So Brian Boyle continued on with his recovery. His perspective had changed. He talked about the battles within, “ …the challenge remains an internal battle, conducted entirely within our own private hell. Victory is measured in the smallest achievable increments. Like tying a shoelace.”
On the mend he found inspiration in different places. The nurses and doctors that cared for him gave him strength. He laughed heartily at the Ellen DeGeneres show. He found strength from this Dickens quote, “Ride on! Rough shod if need be. Smooth shod if that will do, but ride on! Ride on over all obstacles and win the race!” That quote came to him in an email and he received a plethora of encouraging emails.
Eventually, Brian recovered to the point where he completed the Ironman in Kona, HI. People doubted why he needed to do something so intense when he was still very much in recovery, “Why do the Ironman after going through all that pain and suffering in the recent past. There’s an old saying that goes something like this: ‘A person hasn’t lived until he has almost died, and for those who have fought for life, the world has a flavor the protected will never know.’ Life is all about taking risks and accepting challenges when faced with adversity. This sentiment might seem like a cliché’, but to the survivors like myself, it means never giving up.”
And so I hope you take those words for your marriage. The pain and suffering can be transforming and redemptive. You wouldn’t ever choose it again, but I hope you are beginning to see the growth and positive changes it is nourishing in your life. Ride on and finish the race. There you will know that you know that you know that your marriage is on solid footing and joy will well up at having gone through all the suffering to get where you are.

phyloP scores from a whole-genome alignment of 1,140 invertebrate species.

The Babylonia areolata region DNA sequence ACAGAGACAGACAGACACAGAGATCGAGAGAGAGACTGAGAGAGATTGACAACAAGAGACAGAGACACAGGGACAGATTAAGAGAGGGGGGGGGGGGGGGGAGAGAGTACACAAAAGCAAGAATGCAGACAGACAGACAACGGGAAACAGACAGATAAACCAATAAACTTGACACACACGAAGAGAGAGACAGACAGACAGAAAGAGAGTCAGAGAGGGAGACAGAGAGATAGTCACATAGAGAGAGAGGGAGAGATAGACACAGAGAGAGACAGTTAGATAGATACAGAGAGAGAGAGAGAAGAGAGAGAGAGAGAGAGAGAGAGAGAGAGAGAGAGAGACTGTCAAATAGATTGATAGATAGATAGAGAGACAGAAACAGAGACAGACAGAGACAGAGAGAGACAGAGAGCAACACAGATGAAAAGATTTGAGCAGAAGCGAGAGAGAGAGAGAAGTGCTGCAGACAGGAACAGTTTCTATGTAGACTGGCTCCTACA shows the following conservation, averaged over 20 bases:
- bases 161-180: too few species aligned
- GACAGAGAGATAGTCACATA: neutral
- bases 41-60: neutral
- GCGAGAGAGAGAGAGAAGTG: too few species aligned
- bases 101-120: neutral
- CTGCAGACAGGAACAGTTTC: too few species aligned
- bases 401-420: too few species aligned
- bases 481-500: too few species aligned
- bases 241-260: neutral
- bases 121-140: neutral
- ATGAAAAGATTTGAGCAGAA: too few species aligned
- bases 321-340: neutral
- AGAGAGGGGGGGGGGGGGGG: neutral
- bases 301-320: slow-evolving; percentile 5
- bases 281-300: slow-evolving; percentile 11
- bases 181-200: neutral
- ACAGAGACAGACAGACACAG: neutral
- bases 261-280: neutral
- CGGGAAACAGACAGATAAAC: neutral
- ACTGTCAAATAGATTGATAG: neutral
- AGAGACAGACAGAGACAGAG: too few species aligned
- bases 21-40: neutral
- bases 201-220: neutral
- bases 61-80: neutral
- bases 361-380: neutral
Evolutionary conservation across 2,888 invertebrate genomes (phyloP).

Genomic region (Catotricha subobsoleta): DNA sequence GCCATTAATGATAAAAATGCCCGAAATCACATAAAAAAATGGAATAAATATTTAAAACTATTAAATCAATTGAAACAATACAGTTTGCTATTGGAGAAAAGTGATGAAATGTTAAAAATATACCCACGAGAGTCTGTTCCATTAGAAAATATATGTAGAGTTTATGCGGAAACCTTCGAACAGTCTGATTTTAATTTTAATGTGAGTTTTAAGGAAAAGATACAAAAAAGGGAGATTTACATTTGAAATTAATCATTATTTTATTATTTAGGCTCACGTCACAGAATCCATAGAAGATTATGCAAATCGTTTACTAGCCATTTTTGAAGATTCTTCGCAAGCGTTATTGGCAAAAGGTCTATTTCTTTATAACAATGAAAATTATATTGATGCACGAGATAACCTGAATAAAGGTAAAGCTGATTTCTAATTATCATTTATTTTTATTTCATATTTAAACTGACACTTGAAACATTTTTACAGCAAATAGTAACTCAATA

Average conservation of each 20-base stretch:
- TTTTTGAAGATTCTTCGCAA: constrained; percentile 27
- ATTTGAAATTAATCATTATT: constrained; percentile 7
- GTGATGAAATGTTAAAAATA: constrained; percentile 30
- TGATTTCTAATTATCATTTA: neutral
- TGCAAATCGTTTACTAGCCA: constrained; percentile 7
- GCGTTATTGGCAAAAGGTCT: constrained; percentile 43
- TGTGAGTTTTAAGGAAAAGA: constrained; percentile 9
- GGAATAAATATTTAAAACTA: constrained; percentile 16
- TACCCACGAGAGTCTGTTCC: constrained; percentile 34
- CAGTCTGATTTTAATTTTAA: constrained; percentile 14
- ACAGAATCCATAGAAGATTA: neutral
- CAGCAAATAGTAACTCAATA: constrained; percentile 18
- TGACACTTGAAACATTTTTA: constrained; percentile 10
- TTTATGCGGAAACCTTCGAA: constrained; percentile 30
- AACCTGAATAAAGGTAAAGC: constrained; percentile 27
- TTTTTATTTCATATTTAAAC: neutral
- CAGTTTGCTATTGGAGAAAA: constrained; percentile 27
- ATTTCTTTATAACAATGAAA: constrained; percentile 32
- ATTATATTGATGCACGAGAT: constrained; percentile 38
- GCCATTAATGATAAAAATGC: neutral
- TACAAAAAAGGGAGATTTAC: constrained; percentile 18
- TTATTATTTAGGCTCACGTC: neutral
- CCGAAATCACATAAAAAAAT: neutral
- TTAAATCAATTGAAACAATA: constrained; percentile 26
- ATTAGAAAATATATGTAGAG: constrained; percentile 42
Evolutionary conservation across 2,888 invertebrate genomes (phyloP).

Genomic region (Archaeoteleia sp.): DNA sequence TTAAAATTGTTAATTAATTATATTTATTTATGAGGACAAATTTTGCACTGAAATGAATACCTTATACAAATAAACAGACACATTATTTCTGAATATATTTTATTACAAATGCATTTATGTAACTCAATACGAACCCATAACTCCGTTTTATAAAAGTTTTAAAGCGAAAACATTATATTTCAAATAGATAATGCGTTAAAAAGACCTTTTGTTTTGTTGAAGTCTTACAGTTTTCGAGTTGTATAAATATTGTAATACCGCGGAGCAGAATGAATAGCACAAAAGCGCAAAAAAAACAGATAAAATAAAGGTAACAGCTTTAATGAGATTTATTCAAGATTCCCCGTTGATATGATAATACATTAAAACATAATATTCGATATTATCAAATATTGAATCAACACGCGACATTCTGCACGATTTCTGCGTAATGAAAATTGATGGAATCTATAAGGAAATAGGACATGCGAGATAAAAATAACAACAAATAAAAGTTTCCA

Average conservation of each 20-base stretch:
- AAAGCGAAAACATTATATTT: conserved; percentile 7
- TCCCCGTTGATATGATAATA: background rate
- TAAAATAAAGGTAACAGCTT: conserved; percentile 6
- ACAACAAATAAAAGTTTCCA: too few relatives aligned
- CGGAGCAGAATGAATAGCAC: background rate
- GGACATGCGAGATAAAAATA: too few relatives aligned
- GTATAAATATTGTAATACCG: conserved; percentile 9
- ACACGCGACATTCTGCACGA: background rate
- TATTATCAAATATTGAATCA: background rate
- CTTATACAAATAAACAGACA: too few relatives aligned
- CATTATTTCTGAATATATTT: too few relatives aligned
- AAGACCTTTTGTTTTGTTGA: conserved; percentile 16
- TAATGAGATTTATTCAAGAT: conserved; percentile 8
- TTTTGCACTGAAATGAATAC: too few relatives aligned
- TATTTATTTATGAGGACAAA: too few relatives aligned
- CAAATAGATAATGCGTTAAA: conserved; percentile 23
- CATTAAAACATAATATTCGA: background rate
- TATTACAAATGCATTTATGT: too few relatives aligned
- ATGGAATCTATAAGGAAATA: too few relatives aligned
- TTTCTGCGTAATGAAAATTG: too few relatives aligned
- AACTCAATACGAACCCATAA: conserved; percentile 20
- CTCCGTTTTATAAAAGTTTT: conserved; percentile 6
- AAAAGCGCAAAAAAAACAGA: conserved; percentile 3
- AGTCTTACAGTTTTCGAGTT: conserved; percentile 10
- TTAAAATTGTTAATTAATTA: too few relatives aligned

Brian had this to say after finishing at Kona, “ The mood is beyond emotional. Tears. Hugs. Smiles. I feel completely reborn, as if I have been given the gift of a normal life and all the limitations I once had have vanished. Just over three years ago, doctors didn’t think I would ever walk again. I had been the boy in the car crash, the dying boy, the boy whose heart stopped numerous times, the coma boy, the boy who couldn’t speak or move, the skeleton boy in the wheelchair. But all that is now part of the past on this triumphant night in Kona. The announcer shouts to the crowd of thousands, “Brian Boyle, at twenty-one years old, is an Ironman!” Yes I am.
So ride on! Rough shod if need be. Smooth shod if that will do, but ride on!